Keep in mind that states can vary on these factors depending on their rules regarding post-decree modifications for alimony. In Vermont for example, while the divorce is pending, the court may issue one or more temporary orders involving the care of the child or children, support, or financial matters. However, these orders are considered temporary. They expire once the final divorce order or new order of the court is issued. The court will usually be reluctant to change a temporary order unless something significant has occurred from the time the court issued the order. It is important to note that your disagreement with the order is not a valid reason to request the court to change it.

After the final hearing, the court issues a final order. Once any appeals are accepted or the period for appealing has ended, this order is final. Generally, a court will not consider modifying a final order without a valid, substantial, and unanticipated change of circumstances. A change is considered unanticipated if it is not what was expected at the time of the final divorce. Again, it is important to research the local rules in your state with the help of a family law attorney to understand the nuisances. The party that desires to modify the order must prove that the change was real, substantial, and unanticipated.

What is a Showing in Change of Circumstance to Obtain a New Alimony Order?

If your settlement agreement or alimony order does not address the issue of when alimony can be modified, then either spouse is welcome to ask for a change to alimony by filing a request with the court. Before you head to court, you might try communicating with your former spouse to cooperate for an agreement about a reduction in support.

Explain your circumstances and gauge the situation to reduce or temporarily postpone support payments. If you can work this out with your former spouse, draft your agreement in writing and submit it to a court for approval. If the court accepts the reduced amount, a judge will issue a new alimony order and approve the new amount.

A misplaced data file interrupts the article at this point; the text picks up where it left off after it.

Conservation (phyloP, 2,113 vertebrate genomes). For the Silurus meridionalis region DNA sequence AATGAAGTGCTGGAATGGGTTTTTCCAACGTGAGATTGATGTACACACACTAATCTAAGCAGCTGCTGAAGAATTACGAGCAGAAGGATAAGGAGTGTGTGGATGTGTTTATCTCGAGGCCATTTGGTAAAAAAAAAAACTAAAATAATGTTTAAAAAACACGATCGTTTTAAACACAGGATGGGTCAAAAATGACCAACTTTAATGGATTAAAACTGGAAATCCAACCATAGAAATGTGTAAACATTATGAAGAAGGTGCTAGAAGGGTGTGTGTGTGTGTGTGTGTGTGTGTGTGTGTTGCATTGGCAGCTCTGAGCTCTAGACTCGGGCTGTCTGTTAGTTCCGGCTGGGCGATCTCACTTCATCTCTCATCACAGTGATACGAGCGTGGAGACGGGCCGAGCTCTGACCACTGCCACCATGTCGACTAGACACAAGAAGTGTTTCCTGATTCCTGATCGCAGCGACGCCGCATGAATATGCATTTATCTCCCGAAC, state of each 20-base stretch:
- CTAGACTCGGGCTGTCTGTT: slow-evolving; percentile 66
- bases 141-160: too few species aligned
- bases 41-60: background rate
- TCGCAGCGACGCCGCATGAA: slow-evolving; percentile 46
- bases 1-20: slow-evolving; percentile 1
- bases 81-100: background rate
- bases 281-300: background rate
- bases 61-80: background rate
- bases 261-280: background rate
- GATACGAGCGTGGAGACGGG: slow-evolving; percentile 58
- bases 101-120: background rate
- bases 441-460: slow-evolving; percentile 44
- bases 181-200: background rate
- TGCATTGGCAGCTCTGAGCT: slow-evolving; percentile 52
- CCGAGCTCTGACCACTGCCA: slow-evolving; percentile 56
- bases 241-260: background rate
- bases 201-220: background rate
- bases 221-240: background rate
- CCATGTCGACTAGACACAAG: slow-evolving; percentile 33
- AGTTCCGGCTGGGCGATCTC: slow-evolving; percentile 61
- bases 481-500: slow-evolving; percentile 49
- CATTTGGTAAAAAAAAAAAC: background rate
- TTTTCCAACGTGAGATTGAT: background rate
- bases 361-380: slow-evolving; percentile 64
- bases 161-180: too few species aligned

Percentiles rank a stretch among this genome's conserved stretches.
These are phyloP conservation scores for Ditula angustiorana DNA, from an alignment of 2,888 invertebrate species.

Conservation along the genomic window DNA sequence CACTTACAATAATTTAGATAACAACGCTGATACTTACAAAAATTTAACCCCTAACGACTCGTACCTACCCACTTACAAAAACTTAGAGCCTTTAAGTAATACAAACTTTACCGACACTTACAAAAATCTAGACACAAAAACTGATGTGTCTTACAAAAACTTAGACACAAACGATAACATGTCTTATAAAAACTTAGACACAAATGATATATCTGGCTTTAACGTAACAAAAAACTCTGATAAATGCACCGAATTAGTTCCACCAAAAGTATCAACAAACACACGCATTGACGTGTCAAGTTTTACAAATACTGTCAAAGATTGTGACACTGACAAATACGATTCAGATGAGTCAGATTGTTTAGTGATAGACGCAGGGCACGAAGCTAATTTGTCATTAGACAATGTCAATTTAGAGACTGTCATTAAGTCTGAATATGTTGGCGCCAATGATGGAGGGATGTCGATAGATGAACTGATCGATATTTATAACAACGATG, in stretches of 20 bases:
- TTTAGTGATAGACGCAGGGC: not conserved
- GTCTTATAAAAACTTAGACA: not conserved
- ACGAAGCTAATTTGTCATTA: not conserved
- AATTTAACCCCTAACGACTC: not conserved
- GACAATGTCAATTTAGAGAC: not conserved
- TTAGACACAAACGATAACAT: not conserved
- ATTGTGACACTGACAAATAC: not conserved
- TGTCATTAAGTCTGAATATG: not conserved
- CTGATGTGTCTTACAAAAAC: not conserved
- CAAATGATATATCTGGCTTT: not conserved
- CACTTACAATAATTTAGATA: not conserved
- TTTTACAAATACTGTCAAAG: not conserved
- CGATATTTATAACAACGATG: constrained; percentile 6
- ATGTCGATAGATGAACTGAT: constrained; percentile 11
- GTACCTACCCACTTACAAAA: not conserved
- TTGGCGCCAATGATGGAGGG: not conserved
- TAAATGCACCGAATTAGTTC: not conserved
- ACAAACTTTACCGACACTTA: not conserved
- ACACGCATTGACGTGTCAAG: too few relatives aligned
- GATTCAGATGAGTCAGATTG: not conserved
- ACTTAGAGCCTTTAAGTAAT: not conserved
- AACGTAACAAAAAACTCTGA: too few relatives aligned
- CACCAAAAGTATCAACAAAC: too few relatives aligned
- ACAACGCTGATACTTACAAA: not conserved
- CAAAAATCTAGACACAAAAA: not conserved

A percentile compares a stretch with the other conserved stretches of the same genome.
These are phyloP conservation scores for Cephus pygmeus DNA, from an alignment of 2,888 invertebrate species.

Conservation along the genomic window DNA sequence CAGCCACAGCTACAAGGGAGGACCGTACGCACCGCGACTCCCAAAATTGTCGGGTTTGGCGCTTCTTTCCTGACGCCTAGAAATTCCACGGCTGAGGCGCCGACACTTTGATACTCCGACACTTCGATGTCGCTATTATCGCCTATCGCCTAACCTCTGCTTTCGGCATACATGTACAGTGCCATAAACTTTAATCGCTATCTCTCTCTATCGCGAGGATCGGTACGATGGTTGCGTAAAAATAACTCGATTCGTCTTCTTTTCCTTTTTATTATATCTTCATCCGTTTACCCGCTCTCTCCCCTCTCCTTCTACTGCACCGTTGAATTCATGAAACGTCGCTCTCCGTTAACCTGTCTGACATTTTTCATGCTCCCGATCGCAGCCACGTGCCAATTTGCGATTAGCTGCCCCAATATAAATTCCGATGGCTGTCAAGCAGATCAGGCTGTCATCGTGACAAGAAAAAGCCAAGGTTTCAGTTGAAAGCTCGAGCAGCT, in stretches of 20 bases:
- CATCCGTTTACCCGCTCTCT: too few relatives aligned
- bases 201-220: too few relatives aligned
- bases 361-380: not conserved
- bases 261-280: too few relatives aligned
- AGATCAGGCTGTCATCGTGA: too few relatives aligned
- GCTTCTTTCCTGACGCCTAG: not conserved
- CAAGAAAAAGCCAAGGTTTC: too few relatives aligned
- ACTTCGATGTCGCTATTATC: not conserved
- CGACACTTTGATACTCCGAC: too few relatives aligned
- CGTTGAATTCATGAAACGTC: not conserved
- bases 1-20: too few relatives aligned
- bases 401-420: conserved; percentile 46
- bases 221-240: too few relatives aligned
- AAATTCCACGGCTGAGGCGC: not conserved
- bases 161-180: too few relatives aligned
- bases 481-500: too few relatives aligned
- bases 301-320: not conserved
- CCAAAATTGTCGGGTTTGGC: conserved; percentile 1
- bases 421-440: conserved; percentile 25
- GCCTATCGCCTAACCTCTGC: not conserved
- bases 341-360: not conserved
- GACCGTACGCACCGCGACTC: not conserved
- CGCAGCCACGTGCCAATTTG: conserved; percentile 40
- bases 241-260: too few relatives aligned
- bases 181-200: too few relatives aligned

If for some reason you are unable to agree, you will need to ask a court for assistance. A paying spouse who can no longer afford the previous alimony payments must prove why the reduction is justified. To convince a judge to reduce or even terminate alimony, the paying spouse must show a significant change in the financial circumstances of one or both spouses, such as:

  • Involuntary loss of employment or wage reduction;
  • An illness or disability that prevents the paying spouse from working in their usual capacity;
  • Supported spouse has remarried or is cohabiting with a new partner;
  • Supported spouse has experienced an increase in income and;
  • The change in circumstances must be significant because a judge will not grant a reduction based on a minor adjustment to either spouse’s income or other financial resources.

Some of these factors coincide with the ones mentioned above. However, not all states follow the same factors therefore it is crucial to understand the local state’s guidelines before proceeding in these matters. Typically, when you file a motion to decrease alimony, you submit documents that detail your financial information, including income, expenses, assets, and debts. Your former spouse will have to do similar due diligence with the response to your request. You can locate links to the documents you need to file on your local court’s website.

Once a motion to modify alimony has been filed, the court will permit the spouses to conduct “discovery,” meaning each will be entitled to question the other to produce any additional financial documentation required to demonstrate the ability to pay support and/or the need for financial support, such as pay stubs, tax returns, and financial statements.

When Do I Need to Contact a Lawyer?

If you have a divorce decree that outlines an alimony amount and due to some life changes you need to modify it now. There are some legal options available for you. It is recommended to seek out a local family attorney to further assist you with the process.